Your extraction process dictates what kind of facility you need. Building code is broken down into different books, with the primary enforcement of extraction facilities falling into three: Fire Code, Mechanical Code and Structural Code. Specifically, in the ‘Maximum Allowable Quantities for Hazardous Materials’ section, a closed loop butane extraction system (BHO) is typically limited to about 150 pounds of gas. A closed loop ethanol system is limited to 120 gallons and there is no limit on liquid CO2 storage. There are a lot of variables which can provide for increases to these limits within your facility. A qualified engineer can help you navigate these limits. For example, if you have fire sprinklers in your facility, then chances are very high that you can double the amount of chemical you can store in your building. If you are dealing with ethanol or BHO systems, then the building department will be very focused on your exhaust systems and making sure spark- or explosion-proof fans are in use. In terms of building design versus extraction process, BHO systems tend to be the most expensive to construct followed by ethanol and then supercritical CO2. Nine times out of ten, the building inspector has no idea what your process is or how it works. Realistically, they don’t have to know. But they do know that butane and ethanol can combust, and a leaky CO2 system can be a silent killer. Their oversight of the appropriate safety measures is their core focus in service of you, your neighbors and community.

Do your homework before you sign the lease. Unless you are fortunate enough to have enough investment to construct a new facility from the ground up, you’re likely going to establish your extraction facility in an existing building. The number one mistake we’ve seen people make is setting up in a building or tenant space that is not rated or designated by the local municipality as a building suitable for extraction processing. Every commercial building in the U.S. and Canada has a “occupancy type” that is assigned by the municipality at the time of construction. Some buildings are simply office buildings or schools or warehouses and that’s all that you can do in them. For extraction facilities, in most jurisdictions, the building department will want to see a facility that is designated as a ‘F-1’, or ‘factory’ rating. Simply put, you can’t just move into any building, you have to move into a building that is approved for your purpose. It’s not hard to change the purpose of a building, but it’s a significant application process and can require extensive and costly upgrades to the building. It’s a very exciting (and stressful) process to pick out your new digs, but a little preparation and homework will save a lot of time, money and heartache.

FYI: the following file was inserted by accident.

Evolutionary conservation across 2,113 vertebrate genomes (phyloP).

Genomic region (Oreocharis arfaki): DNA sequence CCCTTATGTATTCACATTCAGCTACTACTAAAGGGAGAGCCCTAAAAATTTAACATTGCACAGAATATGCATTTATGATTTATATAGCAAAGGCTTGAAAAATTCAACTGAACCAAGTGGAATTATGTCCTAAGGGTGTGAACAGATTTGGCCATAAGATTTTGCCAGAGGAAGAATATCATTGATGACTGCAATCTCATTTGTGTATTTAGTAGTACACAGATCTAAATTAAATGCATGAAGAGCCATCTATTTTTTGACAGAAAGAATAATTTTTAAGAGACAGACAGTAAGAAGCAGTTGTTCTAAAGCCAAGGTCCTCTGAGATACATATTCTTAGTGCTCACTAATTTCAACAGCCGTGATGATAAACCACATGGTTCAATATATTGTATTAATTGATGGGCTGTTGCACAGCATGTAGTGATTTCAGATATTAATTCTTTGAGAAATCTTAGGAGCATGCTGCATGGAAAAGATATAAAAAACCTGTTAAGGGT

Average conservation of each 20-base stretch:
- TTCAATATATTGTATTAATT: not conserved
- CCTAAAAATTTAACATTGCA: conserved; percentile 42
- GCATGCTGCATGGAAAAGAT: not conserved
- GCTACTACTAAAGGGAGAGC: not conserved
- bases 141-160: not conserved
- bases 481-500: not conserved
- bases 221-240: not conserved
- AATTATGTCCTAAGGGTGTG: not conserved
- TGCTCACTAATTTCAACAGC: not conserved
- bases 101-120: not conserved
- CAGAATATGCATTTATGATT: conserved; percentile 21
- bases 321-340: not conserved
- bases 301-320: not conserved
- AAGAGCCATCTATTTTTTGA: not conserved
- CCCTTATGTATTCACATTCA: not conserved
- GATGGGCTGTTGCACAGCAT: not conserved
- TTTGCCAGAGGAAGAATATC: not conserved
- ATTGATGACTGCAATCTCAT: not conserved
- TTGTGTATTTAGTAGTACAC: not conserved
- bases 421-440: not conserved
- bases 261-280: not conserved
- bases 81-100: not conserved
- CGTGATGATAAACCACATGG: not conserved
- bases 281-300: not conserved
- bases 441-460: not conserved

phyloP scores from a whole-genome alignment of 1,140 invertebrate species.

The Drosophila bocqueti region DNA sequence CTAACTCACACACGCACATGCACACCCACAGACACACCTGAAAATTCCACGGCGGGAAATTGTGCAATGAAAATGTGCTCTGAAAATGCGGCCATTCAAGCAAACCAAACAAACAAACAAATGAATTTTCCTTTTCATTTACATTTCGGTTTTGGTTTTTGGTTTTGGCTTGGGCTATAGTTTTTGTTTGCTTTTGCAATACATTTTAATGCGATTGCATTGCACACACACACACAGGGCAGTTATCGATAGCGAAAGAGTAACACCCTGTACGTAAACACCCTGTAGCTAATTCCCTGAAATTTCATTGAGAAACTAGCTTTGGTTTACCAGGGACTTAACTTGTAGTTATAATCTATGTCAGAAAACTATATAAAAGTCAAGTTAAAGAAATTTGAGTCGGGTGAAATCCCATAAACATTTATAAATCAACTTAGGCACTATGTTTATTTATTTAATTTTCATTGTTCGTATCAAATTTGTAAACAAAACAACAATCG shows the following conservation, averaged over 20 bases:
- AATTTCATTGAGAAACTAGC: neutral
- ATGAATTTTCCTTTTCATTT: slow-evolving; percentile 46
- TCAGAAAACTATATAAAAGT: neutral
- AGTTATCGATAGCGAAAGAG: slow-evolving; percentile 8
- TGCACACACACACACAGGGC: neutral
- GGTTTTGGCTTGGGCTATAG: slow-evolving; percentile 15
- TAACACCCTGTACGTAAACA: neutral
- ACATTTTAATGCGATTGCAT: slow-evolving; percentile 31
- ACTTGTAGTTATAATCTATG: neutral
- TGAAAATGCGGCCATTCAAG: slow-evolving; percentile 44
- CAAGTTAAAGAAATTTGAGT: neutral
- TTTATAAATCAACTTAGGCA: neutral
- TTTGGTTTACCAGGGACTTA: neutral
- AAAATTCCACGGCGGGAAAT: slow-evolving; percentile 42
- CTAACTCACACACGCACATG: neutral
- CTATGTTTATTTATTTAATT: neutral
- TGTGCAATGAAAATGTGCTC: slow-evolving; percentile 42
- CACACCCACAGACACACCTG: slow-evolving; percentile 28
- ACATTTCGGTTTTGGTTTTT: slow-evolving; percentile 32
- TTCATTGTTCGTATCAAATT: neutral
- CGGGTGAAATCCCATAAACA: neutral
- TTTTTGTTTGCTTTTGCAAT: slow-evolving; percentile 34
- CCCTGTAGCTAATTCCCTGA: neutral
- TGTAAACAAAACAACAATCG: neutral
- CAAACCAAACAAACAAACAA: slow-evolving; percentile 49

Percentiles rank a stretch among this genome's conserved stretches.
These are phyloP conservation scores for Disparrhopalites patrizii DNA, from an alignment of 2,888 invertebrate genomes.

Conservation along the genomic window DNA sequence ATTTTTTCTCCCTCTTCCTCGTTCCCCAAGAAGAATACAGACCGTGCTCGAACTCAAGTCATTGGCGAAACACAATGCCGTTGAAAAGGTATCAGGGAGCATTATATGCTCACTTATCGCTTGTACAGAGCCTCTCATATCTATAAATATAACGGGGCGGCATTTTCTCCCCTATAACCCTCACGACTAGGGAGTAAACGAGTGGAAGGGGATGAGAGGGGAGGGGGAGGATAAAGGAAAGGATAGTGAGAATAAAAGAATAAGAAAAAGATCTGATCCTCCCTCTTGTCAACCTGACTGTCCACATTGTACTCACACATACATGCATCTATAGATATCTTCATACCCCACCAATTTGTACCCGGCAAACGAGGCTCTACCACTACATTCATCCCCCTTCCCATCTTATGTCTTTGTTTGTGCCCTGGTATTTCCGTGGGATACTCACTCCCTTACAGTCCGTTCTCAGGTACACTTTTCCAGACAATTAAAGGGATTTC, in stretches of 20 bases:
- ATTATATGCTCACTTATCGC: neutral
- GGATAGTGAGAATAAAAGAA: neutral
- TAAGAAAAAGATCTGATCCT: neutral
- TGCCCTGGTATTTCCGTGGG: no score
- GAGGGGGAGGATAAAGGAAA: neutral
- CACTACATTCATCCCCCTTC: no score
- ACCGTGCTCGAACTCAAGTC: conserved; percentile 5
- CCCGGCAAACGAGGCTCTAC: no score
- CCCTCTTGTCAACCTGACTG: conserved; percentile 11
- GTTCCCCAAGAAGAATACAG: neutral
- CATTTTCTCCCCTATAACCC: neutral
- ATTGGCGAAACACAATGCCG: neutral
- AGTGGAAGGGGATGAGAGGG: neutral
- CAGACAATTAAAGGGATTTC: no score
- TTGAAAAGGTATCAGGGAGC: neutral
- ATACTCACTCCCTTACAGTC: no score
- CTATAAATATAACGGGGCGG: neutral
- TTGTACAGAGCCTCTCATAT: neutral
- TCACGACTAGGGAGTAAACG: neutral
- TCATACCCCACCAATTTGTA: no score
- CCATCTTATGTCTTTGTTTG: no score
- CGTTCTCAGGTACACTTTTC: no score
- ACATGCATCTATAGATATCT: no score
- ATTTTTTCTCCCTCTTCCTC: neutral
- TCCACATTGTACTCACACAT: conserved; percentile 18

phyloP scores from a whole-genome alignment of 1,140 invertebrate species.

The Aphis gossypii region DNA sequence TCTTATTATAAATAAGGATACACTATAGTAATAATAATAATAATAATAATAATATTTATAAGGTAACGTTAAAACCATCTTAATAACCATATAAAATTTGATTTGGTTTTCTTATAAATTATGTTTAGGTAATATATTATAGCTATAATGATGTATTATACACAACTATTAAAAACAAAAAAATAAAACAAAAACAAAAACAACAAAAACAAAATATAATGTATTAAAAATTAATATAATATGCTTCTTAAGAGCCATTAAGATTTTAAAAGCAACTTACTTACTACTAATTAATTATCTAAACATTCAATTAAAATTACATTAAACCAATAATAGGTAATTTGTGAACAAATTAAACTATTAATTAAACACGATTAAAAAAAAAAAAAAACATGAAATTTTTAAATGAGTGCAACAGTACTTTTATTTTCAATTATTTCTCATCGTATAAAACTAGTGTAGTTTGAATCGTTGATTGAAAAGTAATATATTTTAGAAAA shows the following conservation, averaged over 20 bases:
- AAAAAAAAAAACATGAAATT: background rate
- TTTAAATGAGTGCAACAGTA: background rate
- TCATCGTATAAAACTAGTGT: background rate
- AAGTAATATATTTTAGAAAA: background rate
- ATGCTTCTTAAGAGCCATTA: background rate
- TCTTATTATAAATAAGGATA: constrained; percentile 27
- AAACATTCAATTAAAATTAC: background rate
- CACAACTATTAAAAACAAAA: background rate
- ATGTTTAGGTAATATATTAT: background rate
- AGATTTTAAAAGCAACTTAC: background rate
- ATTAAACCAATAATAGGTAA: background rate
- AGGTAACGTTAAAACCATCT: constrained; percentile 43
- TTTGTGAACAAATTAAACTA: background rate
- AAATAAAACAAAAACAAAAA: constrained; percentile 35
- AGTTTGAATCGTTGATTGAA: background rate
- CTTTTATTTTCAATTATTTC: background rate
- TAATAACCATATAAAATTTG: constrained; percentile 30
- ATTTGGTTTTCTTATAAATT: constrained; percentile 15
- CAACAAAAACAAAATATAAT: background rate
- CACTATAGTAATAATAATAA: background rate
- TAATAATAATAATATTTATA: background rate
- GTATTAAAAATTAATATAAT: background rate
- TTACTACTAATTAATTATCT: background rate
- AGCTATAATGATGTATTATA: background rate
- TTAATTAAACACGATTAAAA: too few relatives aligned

Be kind and be humble with your local building officials. There is no need to remind them that your tax dollars pay for their services to our communities. I always encourage our clients, before they even sign a lease for a facility, to have a sit-down meeting with the city or county building officials and explain what they’re attempting to do. Ask for their advice regarding the best steps to comply with local regulations. Developing a positive relationship with the building officials makes them part of your team and is an access point to their wealth of knowledge. It can also help your applications move through the process smoothly and with the most efficient application of code. Educating building officials on your process, how it works and why you need it can go a really long way as a relationship enhancing exercise, while also keeping the building officials up to speed on the current best practices in your area of production. 

In conclusion, as you embark on the establishment of your new extraction facility, it is important to build a qualified team to assist you. By considering your local building officials as part of your team, you ensure safety in your processes. Retaining a design professional can enhance that relationship, helping you arrive more quickly to serving your consumers with quality product.